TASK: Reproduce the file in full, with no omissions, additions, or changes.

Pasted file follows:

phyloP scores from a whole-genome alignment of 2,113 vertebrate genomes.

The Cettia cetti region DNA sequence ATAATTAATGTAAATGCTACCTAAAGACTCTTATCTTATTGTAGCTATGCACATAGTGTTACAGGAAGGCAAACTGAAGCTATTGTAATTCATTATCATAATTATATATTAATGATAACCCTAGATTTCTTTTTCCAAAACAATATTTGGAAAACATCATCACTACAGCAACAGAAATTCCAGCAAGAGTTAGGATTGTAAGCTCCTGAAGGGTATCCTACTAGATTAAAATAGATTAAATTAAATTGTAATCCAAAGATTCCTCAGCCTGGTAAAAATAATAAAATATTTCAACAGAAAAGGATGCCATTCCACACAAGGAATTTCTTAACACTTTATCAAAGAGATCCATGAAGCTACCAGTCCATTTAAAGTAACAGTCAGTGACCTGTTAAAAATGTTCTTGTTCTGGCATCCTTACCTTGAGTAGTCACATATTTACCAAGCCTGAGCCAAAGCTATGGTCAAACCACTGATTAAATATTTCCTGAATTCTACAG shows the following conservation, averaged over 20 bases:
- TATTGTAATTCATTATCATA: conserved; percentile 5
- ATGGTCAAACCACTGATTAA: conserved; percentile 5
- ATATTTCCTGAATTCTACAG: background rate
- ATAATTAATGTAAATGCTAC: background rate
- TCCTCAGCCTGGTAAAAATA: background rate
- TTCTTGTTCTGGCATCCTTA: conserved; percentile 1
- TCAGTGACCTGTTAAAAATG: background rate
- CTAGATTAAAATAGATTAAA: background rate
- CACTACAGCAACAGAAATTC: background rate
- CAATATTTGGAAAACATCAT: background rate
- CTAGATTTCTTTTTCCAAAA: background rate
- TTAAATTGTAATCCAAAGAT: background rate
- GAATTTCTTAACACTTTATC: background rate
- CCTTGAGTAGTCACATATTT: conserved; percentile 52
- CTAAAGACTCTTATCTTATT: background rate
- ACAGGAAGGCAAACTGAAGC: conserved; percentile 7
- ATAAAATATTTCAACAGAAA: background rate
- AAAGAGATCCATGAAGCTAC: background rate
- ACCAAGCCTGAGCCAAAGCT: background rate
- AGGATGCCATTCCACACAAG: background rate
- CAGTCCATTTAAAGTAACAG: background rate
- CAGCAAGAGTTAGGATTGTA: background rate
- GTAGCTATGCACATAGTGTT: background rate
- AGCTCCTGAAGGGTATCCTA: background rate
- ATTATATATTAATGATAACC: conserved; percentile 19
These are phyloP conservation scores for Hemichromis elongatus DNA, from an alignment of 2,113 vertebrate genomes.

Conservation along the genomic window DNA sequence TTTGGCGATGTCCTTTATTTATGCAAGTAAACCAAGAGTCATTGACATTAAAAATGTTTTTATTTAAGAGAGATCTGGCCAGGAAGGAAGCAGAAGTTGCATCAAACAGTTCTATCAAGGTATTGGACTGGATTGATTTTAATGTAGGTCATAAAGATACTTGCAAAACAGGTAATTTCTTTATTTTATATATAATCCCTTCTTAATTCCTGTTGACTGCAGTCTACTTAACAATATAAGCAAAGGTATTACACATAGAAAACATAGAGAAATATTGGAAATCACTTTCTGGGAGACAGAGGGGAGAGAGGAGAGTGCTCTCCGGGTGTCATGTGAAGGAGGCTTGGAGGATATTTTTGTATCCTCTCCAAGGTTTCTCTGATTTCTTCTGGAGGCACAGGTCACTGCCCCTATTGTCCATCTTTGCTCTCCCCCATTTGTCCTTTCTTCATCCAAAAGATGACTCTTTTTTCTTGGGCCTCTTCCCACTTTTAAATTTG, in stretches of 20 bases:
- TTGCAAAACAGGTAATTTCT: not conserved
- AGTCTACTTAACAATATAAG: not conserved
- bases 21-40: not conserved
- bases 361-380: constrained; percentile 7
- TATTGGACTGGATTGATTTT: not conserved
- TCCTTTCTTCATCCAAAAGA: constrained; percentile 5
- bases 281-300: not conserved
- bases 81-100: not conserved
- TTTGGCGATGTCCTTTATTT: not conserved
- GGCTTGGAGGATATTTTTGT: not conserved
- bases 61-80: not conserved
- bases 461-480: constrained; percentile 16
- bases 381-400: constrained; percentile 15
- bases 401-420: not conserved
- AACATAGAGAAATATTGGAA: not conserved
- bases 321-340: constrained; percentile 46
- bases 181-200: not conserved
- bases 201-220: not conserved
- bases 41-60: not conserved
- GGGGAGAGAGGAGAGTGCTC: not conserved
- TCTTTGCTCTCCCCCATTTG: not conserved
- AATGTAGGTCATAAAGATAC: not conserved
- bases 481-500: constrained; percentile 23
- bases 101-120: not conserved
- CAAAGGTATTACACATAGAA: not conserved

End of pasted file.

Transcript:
phyloP scores from a whole-genome alignment of 2,113 vertebrate genomes.

The Cettia cetti region DNA sequence ATAATTAATGTAAATGCTACCTAAAGACTCTTATCTTATTGTAGCTATGCACATAGTGTTACAGGAAGGCAAACTGAAGCTATTGTAATTCATTATCATAATTATATATTAATGATAACCCTAGATTTCTTTTTCCAAAACAATATTTGGAAAACATCATCACTACAGCAACAGAAATTCCAGCAAGAGTTAGGATTGTAAGCTCCTGAAGGGTATCCTACTAGATTAAAATAGATTAAATTAAATTGTAATCCAAAGATTCCTCAGCCTGGTAAAAATAATAAAATATTTCAACAGAAAAGGATGCCATTCCACACAAGGAATTTCTTAACACTTTATCAAAGAGATCCATGAAGCTACCAGTCCATTTAAAGTAACAGTCAGTGACCTGTTAAAAATGTTCTTGTTCTGGCATCCTTACCTTGAGTAGTCACATATTTACCAAGCCTGAGCCAAAGCTATGGTCAAACCACTGATTAAATATTTCCTGAATTCTACAG shows the following conservation, averaged over 20 bases:
- TATTGTAATTCATTATCATA: conserved; percentile 5
- ATGGTCAAACCACTGATTAA: conserved; percentile 5
- ATATTTCCTGAATTCTACAG: background rate
- ATAATTAATGTAAATGCTAC: background rate
- TCCTCAGCCTGGTAAAAATA: background rate
- TTCTTGTTCTGGCATCCTTA: conserved; percentile 1
- TCAGTGACCTGTTAAAAATG: background rate
- CTAGATTAAAATAGATTAAA: background rate
- CACTACAGCAACAGAAATTC: background rate
- CAATATTTGGAAAACATCAT: background rate
- CTAGATTTCTTTTTCCAAAA: background rate
- TTAAATTGTAATCCAAAGAT: background rate
- GAATTTCTTAACACTTTATC: background rate
- CCTTGAGTAGTCACATATTT: conserved; percentile 52
- CTAAAGACTCTTATCTTATT: background rate
- ACAGGAAGGCAAACTGAAGC: conserved; percentile 7
- ATAAAATATTTCAACAGAAA: background rate
- AAAGAGATCCATGAAGCTAC: background rate
- ACCAAGCCTGAGCCAAAGCT: background rate
- AGGATGCCATTCCACACAAG: background rate
- CAGTCCATTTAAAGTAACAG: background rate
- CAGCAAGAGTTAGGATTGTA: background rate
- GTAGCTATGCACATAGTGTT: background rate
- AGCTCCTGAAGGGTATCCTA: background rate
- ATTATATATTAATGATAACC: conserved; percentile 19
These are phyloP conservation scores for Hemichromis elongatus DNA, from an alignment of 2,113 vertebrate genomes.

Conservation along the genomic window DNA sequence TTTGGCGATGTCCTTTATTTATGCAAGTAAACCAAGAGTCATTGACATTAAAAATGTTTTTATTTAAGAGAGATCTGGCCAGGAAGGAAGCAGAAGTTGCATCAAACAGTTCTATCAAGGTATTGGACTGGATTGATTTTAATGTAGGTCATAAAGATACTTGCAAAACAGGTAATTTCTTTATTTTATATATAATCCCTTCTTAATTCCTGTTGACTGCAGTCTACTTAACAATATAAGCAAAGGTATTACACATAGAAAACATAGAGAAATATTGGAAATCACTTTCTGGGAGACAGAGGGGAGAGAGGAGAGTGCTCTCCGGGTGTCATGTGAAGGAGGCTTGGAGGATATTTTTGTATCCTCTCCAAGGTTTCTCTGATTTCTTCTGGAGGCACAGGTCACTGCCCCTATTGTCCATCTTTGCTCTCCCCCATTTGTCCTTTCTTCATCCAAAAGATGACTCTTTTTTCTTGGGCCTCTTCCCACTTTTAAATTTG, in stretches of 20 bases:
- TTGCAAAACAGGTAATTTCT: not conserved
- AGTCTACTTAACAATATAAG: not conserved
- bases 21-40: not conserved
- bases 361-380: constrained; percentile 7
- TATTGGACTGGATTGATTTT: not conserved
- TCCTTTCTTCATCCAAAAGA: constrained; percentile 5
- bases 281-300: not conserved
- bases 81-100: not conserved
- TTTGGCGATGTCCTTTATTT: not conserved
- GGCTTGGAGGATATTTTTGT: not conserved
- bases 61-80: not conserved
- bases 461-480: constrained; percentile 16
- bases 381-400: constrained; percentile 15
- bases 401-420: not conserved
- AACATAGAGAAATATTGGAA: not conserved
- bases 321-340: constrained; percentile 46
- bases 181-200: not conserved
- bases 201-220: not conserved
- bases 41-60: not conserved
- GGGGAGAGAGGAGAGTGCTC: not conserved
- TCTTTGCTCTCCCCCATTTG: not conserved
- AATGTAGGTCATAAAGATAC: not conserved
- bases 481-500: constrained; percentile 23
- bases 101-120: not conserved
- CAAAGGTATTACACATAGAA: not conserved